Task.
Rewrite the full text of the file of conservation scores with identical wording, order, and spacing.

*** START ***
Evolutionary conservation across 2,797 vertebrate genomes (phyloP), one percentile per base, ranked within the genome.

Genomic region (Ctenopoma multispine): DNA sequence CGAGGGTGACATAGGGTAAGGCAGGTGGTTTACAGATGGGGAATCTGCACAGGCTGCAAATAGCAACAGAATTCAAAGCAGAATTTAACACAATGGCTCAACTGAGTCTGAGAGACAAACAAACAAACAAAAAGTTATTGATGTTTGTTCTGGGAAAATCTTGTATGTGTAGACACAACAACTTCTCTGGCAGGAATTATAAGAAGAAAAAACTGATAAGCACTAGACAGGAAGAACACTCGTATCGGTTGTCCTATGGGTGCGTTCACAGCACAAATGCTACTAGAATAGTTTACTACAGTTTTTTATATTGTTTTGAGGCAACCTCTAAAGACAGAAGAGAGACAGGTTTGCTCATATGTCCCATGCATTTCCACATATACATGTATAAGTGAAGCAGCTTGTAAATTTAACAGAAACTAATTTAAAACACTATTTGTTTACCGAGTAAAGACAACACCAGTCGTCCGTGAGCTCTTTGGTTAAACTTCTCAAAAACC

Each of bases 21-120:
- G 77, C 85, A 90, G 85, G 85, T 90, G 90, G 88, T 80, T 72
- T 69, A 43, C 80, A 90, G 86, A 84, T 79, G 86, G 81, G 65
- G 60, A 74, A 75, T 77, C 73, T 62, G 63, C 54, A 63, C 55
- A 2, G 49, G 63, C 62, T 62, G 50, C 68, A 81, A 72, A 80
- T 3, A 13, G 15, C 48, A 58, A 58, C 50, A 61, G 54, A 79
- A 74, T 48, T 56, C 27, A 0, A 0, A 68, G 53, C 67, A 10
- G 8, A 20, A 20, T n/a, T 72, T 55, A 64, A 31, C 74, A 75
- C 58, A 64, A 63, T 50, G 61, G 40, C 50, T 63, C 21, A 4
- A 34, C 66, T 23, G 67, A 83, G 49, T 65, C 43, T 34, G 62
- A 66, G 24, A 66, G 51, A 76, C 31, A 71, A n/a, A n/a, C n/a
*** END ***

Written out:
Evolutionary conservation across 2,797 vertebrate genomes (phyloP), one percentile per base, ranked within the genome.

Genomic region (Ctenopoma multispine): DNA sequence CGAGGGTGACATAGGGTAAGGCAGGTGGTTTACAGATGGGGAATCTGCACAGGCTGCAAATAGCAACAGAATTCAAAGCAGAATTTAACACAATGGCTCAACTGAGTCTGAGAGACAAACAAACAAACAAAAAGTTATTGATGTTTGTTCTGGGAAAATCTTGTATGTGTAGACACAACAACTTCTCTGGCAGGAATTATAAGAAGAAAAAACTGATAAGCACTAGACAGGAAGAACACTCGTATCGGTTGTCCTATGGGTGCGTTCACAGCACAAATGCTACTAGAATAGTTTACTACAGTTTTTTATATTGTTTTGAGGCAACCTCTAAAGACAGAAGAGAGACAGGTTTGCTCATATGTCCCATGCATTTCCACATATACATGTATAAGTGAAGCAGCTTGTAAATTTAACAGAAACTAATTTAAAACACTATTTGTTTACCGAGTAAAGACAACACCAGTCGTCCGTGAGCTCTTTGGTTAAACTTCTCAAAAACC

Each of bases 21-120:
- G 77, C 85, A 90, G 85, G 85, T 90, G 90, G 88, T 80, T 72
- T 69, A 43, C 80, A 90, G 86, A 84, T 79, G 86, G 81, G 65
- G 60, A 74, A 75, T 77, C 73, T 62, G 63, C 54, A 63, C 55
- A 2, G 49, G 63, C 62, T 62, G 50, C 68, A 81, A 72, A 80
- T 3, A 13, G 15, C 48, A 58, A 58, C 50, A 61, G 54, A 79
- A 74, T 48, T 56, C 27, A 0, A 0, A 68, G 53, C 67, A 10
- G 8, A 20, A 20, T n/a, T 72, T 55, A 64, A 31, C 74, A 75
- C 58, A 64, A 63, T 50, G 61, G 40, C 50, T 63, C 21, A 4
- A 34, C 66, T 23, G 67, A 83, G 49, T 65, C 43, T 34, G 62
- A 66, G 24, A 66, G 51, A 76, C 31, A 71, A n/a, A n/a, C n/a